Collaboration and Communication Platforms to Improve Employee Experience
Collaboration and communication platforms have never been as important for businesses as they have been during the COVID-19 crisis, especially for remote workers. The proof is in the growth numbers. In December 2019, there were 10 million daily Zoom users. By March, there were 200 million and 300 million by April. In November 2019, there were 20 million Microsoft Teams users, a number that grew to 75 million daily users in April.
With a remote workforce came the need for more efficient and effective communication and collaboration platforms, and the platform providers stepped up to deliver additional features. Done right, best-in-class platforms, when paired with effective practices, enhance and improve the employee experience.
The Challenges of Digital Communication and Collaboration
The ability to communicate in real-time is what brings people together. As smartphone use has grown over the last decade, our reliance on these devices as the primary communication mechanism has grown exponentially. According to statistics from TechJury, a business software review site, there are 3.5 billion smartphone users around the world and 77% of Americans now have smartphones.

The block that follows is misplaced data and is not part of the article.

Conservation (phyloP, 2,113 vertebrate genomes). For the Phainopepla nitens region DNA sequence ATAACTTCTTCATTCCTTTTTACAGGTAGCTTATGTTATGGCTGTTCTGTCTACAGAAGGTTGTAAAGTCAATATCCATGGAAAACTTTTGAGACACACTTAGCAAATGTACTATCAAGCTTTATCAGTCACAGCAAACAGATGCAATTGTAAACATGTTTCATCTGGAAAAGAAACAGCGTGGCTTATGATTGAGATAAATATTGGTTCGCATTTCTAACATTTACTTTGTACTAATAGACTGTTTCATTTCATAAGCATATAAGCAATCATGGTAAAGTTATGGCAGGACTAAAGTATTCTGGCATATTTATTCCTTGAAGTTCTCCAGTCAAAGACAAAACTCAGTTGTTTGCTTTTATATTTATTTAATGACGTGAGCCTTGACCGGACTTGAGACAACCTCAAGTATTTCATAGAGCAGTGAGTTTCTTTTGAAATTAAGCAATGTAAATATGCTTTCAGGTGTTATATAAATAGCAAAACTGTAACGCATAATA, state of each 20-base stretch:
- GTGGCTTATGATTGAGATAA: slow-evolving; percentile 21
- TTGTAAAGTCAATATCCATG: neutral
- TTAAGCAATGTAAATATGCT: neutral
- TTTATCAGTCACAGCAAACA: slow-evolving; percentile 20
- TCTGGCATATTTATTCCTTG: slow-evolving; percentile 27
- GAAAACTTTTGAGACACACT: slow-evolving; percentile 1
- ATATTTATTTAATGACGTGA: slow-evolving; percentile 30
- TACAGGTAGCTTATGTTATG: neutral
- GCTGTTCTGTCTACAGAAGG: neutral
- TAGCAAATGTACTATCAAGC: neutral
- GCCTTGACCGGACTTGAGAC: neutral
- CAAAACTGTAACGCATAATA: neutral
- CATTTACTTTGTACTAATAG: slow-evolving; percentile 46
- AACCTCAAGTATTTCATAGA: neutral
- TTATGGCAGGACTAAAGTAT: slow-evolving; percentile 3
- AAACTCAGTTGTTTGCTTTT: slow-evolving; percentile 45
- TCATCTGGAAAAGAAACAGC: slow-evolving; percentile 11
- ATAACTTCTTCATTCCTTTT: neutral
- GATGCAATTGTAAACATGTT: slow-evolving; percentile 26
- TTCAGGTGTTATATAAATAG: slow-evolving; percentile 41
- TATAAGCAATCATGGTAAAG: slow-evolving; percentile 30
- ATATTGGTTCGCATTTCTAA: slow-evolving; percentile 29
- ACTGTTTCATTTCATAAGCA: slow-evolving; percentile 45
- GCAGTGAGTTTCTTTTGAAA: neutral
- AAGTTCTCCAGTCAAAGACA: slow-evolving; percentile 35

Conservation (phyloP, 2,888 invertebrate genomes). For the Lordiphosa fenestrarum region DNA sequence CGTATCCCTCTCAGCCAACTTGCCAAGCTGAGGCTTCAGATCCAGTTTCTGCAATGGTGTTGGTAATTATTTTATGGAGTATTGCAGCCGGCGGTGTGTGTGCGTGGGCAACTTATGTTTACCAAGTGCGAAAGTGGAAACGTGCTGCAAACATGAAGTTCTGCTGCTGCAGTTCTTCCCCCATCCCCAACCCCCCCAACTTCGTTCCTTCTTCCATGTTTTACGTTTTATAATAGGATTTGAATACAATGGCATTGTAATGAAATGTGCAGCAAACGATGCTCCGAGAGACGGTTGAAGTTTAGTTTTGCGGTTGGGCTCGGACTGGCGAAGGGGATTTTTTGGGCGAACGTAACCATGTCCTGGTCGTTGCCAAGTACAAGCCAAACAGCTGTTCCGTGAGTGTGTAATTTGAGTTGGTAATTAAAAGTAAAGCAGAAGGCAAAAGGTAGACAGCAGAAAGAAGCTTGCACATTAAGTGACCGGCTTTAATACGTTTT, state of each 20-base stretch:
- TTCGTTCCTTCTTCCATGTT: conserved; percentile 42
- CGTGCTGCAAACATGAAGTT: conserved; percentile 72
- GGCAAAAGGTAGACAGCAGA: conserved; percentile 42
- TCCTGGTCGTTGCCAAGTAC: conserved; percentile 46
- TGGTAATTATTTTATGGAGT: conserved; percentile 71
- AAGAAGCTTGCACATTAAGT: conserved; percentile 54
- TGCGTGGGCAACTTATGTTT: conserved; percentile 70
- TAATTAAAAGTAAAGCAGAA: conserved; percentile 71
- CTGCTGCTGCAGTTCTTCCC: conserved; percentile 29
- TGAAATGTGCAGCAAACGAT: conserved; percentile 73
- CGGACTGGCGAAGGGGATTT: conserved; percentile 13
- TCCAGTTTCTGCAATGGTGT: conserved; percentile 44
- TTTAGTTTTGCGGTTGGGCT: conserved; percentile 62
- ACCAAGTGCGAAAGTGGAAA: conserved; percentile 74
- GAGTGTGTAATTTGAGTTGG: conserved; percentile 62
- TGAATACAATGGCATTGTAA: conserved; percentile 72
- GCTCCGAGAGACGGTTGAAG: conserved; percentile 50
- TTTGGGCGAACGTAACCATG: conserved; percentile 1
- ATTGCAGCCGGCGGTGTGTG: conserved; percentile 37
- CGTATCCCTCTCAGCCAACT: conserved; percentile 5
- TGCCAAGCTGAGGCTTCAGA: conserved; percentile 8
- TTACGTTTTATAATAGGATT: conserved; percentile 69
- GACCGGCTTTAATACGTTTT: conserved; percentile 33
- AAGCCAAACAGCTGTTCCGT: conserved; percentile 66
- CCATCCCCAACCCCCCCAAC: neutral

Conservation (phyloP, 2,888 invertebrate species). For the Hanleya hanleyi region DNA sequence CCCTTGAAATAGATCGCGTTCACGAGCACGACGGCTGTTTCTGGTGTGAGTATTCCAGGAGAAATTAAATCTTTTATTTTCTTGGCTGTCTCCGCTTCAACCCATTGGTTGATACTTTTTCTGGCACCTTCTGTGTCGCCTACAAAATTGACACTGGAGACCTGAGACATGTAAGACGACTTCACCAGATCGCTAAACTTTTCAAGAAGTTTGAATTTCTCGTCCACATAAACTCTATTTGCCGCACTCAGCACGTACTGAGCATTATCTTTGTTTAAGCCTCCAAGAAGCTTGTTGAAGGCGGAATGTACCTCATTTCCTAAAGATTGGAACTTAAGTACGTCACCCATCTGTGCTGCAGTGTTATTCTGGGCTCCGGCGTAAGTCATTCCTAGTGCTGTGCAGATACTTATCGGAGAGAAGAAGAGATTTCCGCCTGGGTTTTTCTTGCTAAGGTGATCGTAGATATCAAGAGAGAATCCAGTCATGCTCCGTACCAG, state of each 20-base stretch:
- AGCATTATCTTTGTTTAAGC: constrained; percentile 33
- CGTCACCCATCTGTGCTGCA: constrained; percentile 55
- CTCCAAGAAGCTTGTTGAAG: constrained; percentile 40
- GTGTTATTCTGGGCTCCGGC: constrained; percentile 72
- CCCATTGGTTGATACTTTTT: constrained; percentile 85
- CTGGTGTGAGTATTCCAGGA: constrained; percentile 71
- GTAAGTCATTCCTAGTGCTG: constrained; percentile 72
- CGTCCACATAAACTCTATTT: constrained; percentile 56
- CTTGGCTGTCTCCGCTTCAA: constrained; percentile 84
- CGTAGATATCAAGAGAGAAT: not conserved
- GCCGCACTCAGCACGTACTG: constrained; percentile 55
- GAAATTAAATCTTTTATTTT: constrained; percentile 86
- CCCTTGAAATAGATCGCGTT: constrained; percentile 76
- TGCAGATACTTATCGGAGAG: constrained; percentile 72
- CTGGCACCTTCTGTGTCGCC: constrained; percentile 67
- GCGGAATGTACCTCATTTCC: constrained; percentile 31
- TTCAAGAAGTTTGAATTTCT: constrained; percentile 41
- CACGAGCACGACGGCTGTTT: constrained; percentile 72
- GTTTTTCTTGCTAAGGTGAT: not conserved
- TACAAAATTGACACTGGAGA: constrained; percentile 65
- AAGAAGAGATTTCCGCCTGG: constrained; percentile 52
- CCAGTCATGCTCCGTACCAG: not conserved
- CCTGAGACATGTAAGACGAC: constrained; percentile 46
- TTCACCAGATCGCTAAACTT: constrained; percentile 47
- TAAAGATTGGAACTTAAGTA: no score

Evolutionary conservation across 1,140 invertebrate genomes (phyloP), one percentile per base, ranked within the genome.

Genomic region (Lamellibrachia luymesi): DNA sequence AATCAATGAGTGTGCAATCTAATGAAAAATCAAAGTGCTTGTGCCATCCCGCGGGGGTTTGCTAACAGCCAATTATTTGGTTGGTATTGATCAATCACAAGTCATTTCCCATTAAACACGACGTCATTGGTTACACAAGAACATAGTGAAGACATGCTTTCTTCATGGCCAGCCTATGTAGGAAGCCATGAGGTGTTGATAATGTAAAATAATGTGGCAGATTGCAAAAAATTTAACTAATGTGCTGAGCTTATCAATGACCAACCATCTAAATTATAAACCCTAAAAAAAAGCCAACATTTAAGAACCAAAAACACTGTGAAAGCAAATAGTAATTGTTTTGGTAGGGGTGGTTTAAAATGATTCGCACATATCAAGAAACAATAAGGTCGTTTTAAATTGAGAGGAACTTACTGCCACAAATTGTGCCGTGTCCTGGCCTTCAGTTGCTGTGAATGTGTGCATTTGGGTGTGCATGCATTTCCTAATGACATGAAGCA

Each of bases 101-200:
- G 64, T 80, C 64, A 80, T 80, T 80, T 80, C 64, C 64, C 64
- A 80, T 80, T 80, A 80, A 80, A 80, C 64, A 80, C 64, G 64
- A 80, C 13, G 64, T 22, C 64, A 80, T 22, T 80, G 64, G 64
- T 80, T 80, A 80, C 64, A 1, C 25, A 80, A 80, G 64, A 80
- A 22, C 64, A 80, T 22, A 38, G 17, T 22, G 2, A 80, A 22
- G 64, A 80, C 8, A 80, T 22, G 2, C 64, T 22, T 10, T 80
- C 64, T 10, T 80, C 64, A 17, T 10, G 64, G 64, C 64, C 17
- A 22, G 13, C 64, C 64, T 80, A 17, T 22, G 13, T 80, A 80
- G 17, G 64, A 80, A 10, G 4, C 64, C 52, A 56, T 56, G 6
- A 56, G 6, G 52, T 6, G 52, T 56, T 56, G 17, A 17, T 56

Before COVID-19, it was not uncommon to see people in public staring into the screen of their smartphone, watching videos, texting, gaming and talking with one another. Since the pandemic began, smartphones have taken on a new level of importance as a way to stay connected in a socially distanced world. A Twigby report indicated that there has been a 37% increase in texting and a 32% increase in video calling since social distancing practices were put into place.
But moving to a digital communication channel isn't without challenges. In-person discussions can occur spontaneously and decisions can be hammered out in real time. That spontaneity doesn’t occur as easily with asynchronous communication as the conversation doesn’t occur in real time. It does, however, allow workers to prioritize tasks and reply when convenient, unlike in-person communication.